Posted in Gaming

Darkest Dungeon Review: Laughing While I’m Dying

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Last year, I helped fund the indie game Darkest Dungeon through Kickstarter. I got my early access copy last week, and  spent about 5 hours with this game over the weekend (which looking at my Steam records, you know that’s pretty good). I know I’m not anywhere done with it yet!

As far as early access games go, and I’ve played a lot of them, Darkest Dungeon feels very close to a polished release. I don’t know if the team has a lot more features in mind on down the line, but what is there is extremely challenging and very fun.

Note: Non-Kickstarter folks can pick up a copy on Steam starting tomorrow, February 3rd. 

What is Darkest Dungeon?

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Slice, slice, slice!

Darkest Dungeon is a conglomeration of a lot of gaming elements, which is one of its strong points. It’s a roguelike dungeon-delver that has a strategic turn-based battle system that hearkens back to oldskool tactics and RPGs. It’s not difficult to learn the system, but seeing that you tend to have adventurers coming and going all the time, it’s very complex and doesn’t get dull.

The reason for this, you see, is that your adventurers aren’t just stats and skills on the screen. They’re people with flaws and quirks – good and bad – that become affected by what they see in the depths of the dungeon. This makes up the most original part of the gameplay… because when you’re dealing with people, personality and group dynamics, literally anything can happen. And it does.

The Breaking Point

Each hero joins  your roster with their own personality, and sometimes negative traits. As they adventure into the dungeon, everything weighs in on their stress levels: how dim the torchlight is, a muttered insult by a companion, taking damage in battle, or seeing a companion on death’s door.

Their personality can randomly change through the process, sometimes for the worse. When their stress meter hits max, they get a resolve check, which can lead to them falling apart emotionally and earning a negative trait…

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…or rising to the challenge and becoming stronger!

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These traits have different effects on group dynamics, with really random outcomes. I had a healer who became abusive who wouldn’t stop spouting insults at the rest of the team (which increased their stress). I had a fighter who became so selfish that when someone else struck a good blow during battle, she’d belittle them. One tank turned masochistic and refused to let the healer heal him. I had a jester who got so cracked that all he could do during battle was laugh maniacally. I had a rogue who got inspired so much that he’d shout things out during battle that gave a party-wide buff!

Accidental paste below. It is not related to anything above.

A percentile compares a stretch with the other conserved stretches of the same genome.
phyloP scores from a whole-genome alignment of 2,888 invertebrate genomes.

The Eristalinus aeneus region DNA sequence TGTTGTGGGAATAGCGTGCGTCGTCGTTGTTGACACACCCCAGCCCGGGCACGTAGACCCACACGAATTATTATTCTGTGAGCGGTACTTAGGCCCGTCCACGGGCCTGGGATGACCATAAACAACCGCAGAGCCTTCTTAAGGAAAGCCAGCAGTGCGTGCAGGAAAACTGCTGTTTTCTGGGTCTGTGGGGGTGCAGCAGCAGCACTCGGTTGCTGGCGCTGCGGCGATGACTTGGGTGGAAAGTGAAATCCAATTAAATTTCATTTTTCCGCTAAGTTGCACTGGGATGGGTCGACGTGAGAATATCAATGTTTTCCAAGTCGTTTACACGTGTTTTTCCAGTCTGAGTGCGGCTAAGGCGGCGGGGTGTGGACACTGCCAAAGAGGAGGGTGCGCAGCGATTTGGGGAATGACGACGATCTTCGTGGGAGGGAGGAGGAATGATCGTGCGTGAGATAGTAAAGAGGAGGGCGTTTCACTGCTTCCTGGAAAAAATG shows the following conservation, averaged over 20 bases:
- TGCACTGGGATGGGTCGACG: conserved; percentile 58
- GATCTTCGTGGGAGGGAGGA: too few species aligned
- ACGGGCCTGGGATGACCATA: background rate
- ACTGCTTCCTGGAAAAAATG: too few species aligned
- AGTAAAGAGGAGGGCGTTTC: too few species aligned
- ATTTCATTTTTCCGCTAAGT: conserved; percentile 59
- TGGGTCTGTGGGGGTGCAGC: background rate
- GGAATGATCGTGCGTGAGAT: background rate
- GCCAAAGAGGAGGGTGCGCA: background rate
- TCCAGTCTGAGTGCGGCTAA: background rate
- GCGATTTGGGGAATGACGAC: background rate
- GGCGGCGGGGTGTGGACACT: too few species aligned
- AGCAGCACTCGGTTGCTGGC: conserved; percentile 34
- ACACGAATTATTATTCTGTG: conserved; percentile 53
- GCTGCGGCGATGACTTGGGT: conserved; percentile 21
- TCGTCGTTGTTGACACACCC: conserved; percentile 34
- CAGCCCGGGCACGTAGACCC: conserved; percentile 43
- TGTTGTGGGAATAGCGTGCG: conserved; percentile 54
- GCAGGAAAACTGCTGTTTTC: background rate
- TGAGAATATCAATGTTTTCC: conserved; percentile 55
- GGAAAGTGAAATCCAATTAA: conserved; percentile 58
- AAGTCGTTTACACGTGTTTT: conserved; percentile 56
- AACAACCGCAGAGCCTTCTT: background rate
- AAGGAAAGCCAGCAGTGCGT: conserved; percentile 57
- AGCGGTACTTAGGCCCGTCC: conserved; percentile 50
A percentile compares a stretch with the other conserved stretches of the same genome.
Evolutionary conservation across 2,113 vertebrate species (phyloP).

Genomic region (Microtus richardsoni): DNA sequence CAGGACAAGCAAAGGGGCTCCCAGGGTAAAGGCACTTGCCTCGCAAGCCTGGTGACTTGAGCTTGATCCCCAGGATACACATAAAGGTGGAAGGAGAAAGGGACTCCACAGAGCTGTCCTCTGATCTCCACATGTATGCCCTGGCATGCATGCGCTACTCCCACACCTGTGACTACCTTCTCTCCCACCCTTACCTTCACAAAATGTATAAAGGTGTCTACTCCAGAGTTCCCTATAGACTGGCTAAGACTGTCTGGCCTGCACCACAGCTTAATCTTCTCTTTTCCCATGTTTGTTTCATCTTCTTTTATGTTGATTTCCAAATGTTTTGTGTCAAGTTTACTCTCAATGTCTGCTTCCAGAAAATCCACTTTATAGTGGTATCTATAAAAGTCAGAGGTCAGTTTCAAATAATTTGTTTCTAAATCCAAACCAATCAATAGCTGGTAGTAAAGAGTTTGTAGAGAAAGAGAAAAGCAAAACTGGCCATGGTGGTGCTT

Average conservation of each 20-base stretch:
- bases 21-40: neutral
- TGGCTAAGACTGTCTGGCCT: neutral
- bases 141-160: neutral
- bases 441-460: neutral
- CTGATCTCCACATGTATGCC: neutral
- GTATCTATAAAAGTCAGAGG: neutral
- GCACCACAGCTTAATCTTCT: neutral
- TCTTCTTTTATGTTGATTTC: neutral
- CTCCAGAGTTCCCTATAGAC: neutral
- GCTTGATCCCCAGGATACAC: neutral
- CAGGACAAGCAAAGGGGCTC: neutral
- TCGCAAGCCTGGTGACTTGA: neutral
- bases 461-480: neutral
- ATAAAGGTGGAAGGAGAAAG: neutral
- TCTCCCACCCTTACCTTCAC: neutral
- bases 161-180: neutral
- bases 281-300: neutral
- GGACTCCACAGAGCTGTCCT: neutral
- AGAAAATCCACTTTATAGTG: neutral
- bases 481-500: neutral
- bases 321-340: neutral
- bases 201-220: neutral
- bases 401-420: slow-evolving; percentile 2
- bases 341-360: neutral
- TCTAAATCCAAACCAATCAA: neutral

Yeah, these guys get pretty messed up.

So sorry, Gilpin! D:
So sorry, Gilpin! D:

Crazy things can happen in battle due to this system. Characters swap places in the party formation on their own (and formation determines which skills they can use, so it’s super important).  Characters refuse to heal or be healed. Characters auto attack or choose to skip their turn.

And when someone dies, it’s for good. There’s no turning back the clock in this roguelike. So don’t get too attached to anyone. (Like I do… oh so sad. So sad.)

It may sound frustrating, but I have a hard time being angry with this game. Not when your heroes are so darn charming and funny, even as they’re slowly bleeding out their last drops of life on the dark dungeon floor. It’s agony. But it’s good, FUN agony!

Building a Legacy

Like good roguelike games, death may be permanent, but there’s other parts of the game that you can build up. As you complete dungeons, you unlock new dungeon scenarios (some of higher levels) and bosses. So, there’s progression in the challenges you face… if your characters survive enough to level up.

Upgrading the Abby.
Upgrading the Abbey.

You unlock buildings within the town, such as an abbey and tavern, where your stress-afflicted heroes go to unwind. This is random as well, but can sometimes remove some of the negative traits they earned due to stress, and reduces their overall stress over time.

You also can bring back treasures that help build up the town around the family estate. As you level up the tavern, for example, you can improve how much stress is reduced, lower the cost of sending a hero to the tavern, and open up more slots for more heroes to use the tavern at once.

You can also recruit sparkly-eyed new heroes and  release heroes that are too far beyond repair. I see that you can train heroes in skills and upgrade armor and weapons, but none of my heroes have lasted long enough for me to put those kind of resources into them. Maybe one day.

Reaching Goals

The game has overarching goals for you to achieve, such as “Defeat the Necromancer Apprentice,” which leads to unlocking something else eventually – not quite sure what, yet. I’ve tried not to spoil myself by doing too much research on this game. 🙂

I did find and challenge the Necromancer Apprentice last night… and it was pure tragedy. I went into the fight with the upper hand, but ended up losing two of my heroes to the battle (one which I’d had since the very beginning). Not only that, but I beat him down to 2 HP left before I was forced to retreat or face a full party wipe. Seeing the only effective healer I have was in that group, I chose to fail the dungeon rather than lose even more.

But really… 2 HP!!! Augh!

No, dude. That's MY soul screaming.
No, dude. That’s MY soul screaming.

 

Anyhow. If any of this interests you in any way, and you don’t mind a challenging game, definitely get Darkest Dungeon! It’s an awesome early access, and I can only seeing it getting better!

 

Sorry about that...
Won’t do it again, I promise.